Updated 4:35 p.m. — Like ringing the bell at the boxing ring, the Senate today approved a bill that is all but certain to restart a brawl with the House over how to reform the state's windstorm insurer of last resort.
"I intend to fight for this tougher than I’ve ever fought for anything," said state Sen. John Carona, R-Dallas, chairman of the Senate Business and Commerce Committee.
The Senate's version of HB3, a bill meant to reform TWIA, is radically different from the one the lower chamber approved, and is not favored by Gov. Rick Perry. The approval today sets up a fight very similar to the one that scuttled the bill during the regular legislative session and prompted Perry to threaten a special session. It is the major reason lawmakers are in the current session.
Carona said he was prepared for "one hell of a fight," and that he is ready to stand up for the Senate's version of the TWIA bill, even if that means returning to the Capitol for another special lawmaking session. "My summer plans are flexible," he said.
Based on remarks from Rep. John Smithee, R-Amarillo, chairman of the House Insurance Committe, other lawmakers might want to consider making their plans flexible, too. Smithee said he Senate bill approved today is even more different from the House goals and more favorable to lawyers than the measure senators approved during the regular session "If that’s really what he wants to do, then we have a fundamental disagreement that is probably not reconcilable," Smithee said. "We’ve basically gone back to a system designed only for one thing, and it's to put money in the hands of lawyers."
Carona said the Senate approved a version of HB3 that is much the same as the bill the chamber approved during the regular legislative session. House and Senate negotiators can now return to conference committee negotiations to start hammering out the differences between their two bills in the seven days that remain of the special session.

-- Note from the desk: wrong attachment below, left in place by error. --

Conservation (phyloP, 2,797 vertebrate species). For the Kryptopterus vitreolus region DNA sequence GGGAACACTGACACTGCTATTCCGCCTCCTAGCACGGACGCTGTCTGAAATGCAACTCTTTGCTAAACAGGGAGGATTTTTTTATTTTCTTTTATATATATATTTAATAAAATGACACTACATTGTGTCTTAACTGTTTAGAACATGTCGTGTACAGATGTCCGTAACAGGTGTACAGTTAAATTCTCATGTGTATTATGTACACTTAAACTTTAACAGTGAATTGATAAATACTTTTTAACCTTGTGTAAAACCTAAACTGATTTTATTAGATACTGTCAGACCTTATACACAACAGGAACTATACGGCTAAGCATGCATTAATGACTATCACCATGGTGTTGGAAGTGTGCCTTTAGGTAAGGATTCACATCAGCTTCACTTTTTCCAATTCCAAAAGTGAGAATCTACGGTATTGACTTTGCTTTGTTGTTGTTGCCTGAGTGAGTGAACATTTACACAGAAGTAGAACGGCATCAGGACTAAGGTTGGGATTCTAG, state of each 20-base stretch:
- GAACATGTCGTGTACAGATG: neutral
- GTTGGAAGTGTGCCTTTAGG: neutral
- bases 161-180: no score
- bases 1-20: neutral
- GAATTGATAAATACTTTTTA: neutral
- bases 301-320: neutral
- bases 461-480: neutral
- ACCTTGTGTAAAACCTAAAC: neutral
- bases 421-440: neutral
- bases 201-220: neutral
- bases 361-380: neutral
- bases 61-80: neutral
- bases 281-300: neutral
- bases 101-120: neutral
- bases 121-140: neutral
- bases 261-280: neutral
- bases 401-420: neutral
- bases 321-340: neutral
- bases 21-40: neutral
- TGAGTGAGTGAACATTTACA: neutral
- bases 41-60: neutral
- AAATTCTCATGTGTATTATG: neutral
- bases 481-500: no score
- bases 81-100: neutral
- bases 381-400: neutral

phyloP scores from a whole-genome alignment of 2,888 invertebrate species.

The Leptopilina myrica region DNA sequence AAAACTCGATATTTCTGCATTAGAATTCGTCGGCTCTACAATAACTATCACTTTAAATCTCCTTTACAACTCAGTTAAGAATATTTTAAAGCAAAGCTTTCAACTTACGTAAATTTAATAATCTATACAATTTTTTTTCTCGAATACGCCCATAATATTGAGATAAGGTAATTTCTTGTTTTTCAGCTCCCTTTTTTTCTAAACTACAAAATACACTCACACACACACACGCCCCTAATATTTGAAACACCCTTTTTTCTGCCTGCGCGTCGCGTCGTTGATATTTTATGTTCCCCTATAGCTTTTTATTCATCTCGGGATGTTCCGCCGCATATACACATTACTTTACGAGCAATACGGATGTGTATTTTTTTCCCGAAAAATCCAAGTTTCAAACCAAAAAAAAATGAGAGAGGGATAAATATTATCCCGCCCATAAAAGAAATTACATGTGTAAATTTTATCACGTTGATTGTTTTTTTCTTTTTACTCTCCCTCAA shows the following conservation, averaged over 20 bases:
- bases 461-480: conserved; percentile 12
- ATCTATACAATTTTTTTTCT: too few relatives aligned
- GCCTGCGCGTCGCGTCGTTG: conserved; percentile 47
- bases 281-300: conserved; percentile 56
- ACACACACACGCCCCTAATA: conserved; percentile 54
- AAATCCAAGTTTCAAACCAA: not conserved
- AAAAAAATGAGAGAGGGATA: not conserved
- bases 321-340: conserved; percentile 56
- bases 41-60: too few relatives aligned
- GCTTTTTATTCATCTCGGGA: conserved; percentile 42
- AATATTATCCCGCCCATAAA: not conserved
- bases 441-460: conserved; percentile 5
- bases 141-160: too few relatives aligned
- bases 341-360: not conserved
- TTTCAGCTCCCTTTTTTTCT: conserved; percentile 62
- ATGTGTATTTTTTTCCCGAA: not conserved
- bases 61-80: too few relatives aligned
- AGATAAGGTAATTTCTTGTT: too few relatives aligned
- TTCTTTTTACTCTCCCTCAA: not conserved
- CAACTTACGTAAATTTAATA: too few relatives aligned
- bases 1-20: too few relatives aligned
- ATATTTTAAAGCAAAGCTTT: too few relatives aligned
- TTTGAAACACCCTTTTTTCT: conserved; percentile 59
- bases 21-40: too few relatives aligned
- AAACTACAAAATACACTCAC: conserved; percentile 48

The aim of the TWIA legislation is to overhaul the way the quasi-governmental association handles claims for hurricane damages and to limit high-dollar lawsuits against the agency when it fails to honor homeowners' policies. "TWIA is not actuarily sound," said state Sen. Steve Ogden, R-Bryan, chairman of Senate Finance. "In fact, it’s broke."
But the House and Senate favor very different methods to accomplish the goal of making TWIA financially sound. The House wants to strictly limit policyholders' ability to sue TWIA and the amount of money that can be recovered in such lawsuits. Under the House bill, policyholders would be allowed only to recover actual damages from the storm even if TWIA knowingly dishonored the claimant's policy.
Under the Senate bill, if TWIA did not honor its policies, then a claimant could sue for twice the actual damages and they could recover "consequential damages," which are losses that result from TWIA's refusal to cover the initial damages caused by the storm.
Current law allows policyholders to sue for triple damages — though no court or settlement so far has made such an award — and it subjects TWIA to paying 18 percent fees when it doesn't pay claims timely. Both sides argue that with an active hurricane season expected this year, TWIA can't afford to operate under those guidelines, and neither bill would allow those remedies. TWIA — the insurer of last resort and in many cases the only option for coastal residents — currently has about about $100 million in cash and the capability to issue $2.5 billion in bonds, plus about $636 million in reinsurance. TWIA is still paying for claims from Hurricane Ike, which blasted into Houston and Galveston in 2008. The storm resulted in claims from nearly 93,000 people that totaled about $1.9 billion.
Despite agreement on the need to address TWIA's financial situation, and soon, lawmakers have been unable to agree on a solution. Smithee said the version of the bill the Senate committee approved today was not the same as the bill that chamber approved in the regular session, and he said it was a move backward. "It basically makes the tort system worse instead of better," Smithee said. It seemed to him like a proposal written by plaintiffs' lawyers who want the bill to fail because they profit from the status quo. And he said it was not a measure that Perry, who is committed to overhauling TWIA, would accept. "I think they underestimate Gov. Perry,” Smithee said.
Carona said the House will have to "give and take." And he said he would not cave to threats from Perry to veto the bill. As early as this morning, Carona said, Perry expressed concern over the Senate bill's allowance of "consequential damages," an issue that had never arisen in previous discussions. "The threat of a veto alone is not going to keep us from passing legislation we believe is fair and just," Carona said. "We're prepared to come back again."
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